Whether you are a Joe Biden Democrat or Donald Trump Republican there is a bigger question involved in the fiasco of a case taking place, in the Metropolitan Atlanta county of Fulton in the Peach State.
It is the sanctity of the time honored tradition of the rights of an accused and witnesses to have their case presented “by an impartial body of citizens” in a grand jury to ensure that a “fair trial” proceeds to take place rather than an unconstitutional and politically motivated exercise that in my opinion alone does not comply with the due process requirements guaranteed by the State of Georgia and United States Constitution.
The eternal conflict between the First Amendment constitutional right of “freedom of speech or of the press” versus the Fifth and Fourteenth Amendments constitutional right to “due process of law” and the Sixth amendment’s constitutional right to an“impartial jury”(special grand jury also?) are already being raised by the unwise ego media trip by the young foreperson of the special grand jury.
Georgia grand jury law is different from that in the Volunteer State and whether that state’s loosening of the secrecy provision in its statutes and constitution can survive judicial scrutiny under the special protection given by the courts to grand jury actions in order to ensure a “fair trial”to all parties is questionable?
A continuing series on the Georgia case by Anna Bower, reporter for the LawFareblog, provides a synopsis of the Georgia cases and law that provides information that exists in that state's grand jury secrecy provision. If this case occurred in Tennessee it my sole opinion that the thirty year old foreperson would be served a subpoena issued by the judge in charge of the grand jury, the prosecutor or defense counsel for the fair damsel to appear and show cause why she should not be held in contempt for revealing real or circumstantial evidence pursuant to the “secrecy of the grand jury” provisions of our state and federal constitutions.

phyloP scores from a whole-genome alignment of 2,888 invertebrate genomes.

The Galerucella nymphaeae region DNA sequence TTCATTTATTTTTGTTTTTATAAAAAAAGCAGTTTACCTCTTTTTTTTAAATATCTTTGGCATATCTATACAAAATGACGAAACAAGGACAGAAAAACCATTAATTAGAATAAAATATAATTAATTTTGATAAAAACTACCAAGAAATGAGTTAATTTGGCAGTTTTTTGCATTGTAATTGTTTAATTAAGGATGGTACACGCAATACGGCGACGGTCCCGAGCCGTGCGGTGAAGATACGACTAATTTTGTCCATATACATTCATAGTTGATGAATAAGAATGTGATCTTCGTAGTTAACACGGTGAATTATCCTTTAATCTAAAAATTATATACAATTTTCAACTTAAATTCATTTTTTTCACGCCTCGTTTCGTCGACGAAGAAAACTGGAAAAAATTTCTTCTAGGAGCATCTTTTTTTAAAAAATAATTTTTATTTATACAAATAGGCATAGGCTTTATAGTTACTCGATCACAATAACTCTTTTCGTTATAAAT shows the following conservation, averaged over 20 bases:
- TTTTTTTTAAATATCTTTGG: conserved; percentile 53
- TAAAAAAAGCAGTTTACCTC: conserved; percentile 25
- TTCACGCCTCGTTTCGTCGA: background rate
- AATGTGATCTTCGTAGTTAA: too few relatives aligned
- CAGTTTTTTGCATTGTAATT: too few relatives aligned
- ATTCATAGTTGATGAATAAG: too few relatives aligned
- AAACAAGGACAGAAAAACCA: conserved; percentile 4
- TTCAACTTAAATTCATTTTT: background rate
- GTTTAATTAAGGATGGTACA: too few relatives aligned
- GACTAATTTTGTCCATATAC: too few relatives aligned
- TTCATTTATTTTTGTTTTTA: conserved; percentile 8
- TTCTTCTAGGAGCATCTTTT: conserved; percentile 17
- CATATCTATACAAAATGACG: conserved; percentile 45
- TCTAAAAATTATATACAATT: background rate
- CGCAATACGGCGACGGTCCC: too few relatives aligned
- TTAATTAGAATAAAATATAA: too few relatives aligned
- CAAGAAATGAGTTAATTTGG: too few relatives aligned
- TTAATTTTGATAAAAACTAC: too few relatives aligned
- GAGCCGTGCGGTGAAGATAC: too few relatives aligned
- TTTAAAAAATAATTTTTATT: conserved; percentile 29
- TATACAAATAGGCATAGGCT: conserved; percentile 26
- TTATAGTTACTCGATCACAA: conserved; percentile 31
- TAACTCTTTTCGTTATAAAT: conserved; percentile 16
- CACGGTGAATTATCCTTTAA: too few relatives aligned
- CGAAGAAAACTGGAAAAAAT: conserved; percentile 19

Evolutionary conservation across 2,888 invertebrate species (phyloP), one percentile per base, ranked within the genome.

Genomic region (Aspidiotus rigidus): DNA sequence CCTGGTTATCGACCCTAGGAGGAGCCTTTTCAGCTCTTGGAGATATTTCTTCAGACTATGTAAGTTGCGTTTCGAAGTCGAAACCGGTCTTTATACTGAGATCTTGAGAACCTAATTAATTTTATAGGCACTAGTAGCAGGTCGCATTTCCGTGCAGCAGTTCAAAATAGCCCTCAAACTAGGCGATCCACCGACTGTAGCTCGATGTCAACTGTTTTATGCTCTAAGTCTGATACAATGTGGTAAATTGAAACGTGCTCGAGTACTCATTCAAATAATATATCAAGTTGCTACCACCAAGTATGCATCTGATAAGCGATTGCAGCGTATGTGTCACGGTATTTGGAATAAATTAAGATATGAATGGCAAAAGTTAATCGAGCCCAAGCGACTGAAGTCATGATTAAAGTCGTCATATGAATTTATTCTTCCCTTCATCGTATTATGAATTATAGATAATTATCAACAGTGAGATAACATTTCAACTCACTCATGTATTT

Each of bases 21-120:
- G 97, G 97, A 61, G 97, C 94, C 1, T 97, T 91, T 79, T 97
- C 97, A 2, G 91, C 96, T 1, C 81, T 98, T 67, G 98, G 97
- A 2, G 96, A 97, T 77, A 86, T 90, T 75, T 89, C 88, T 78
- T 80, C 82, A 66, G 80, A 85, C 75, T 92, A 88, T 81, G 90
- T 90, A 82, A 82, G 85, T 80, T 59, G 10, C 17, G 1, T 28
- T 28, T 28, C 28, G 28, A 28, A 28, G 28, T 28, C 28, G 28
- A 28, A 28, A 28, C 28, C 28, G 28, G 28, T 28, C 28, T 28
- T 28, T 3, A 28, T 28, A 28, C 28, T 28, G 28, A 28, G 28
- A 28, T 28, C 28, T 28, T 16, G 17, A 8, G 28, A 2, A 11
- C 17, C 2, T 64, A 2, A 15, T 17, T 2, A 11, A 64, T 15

Georgia’s grand jury statutes in this area have been expanded by the state legislature but the question remains would it withstand a constitutional attack in appellate courts?
In my limited experience, what has taken place with the media tour of the foreperson in potential violation of the great historical deference given to the protection of the “secrecy of grand jury proceedings” does not pass” the smell test!
In the politically charged environment of 2023, perhaps the judicial system may make the right decision and “fair and impartial justice” will result.
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You can reach Jerry Summers at email@example.com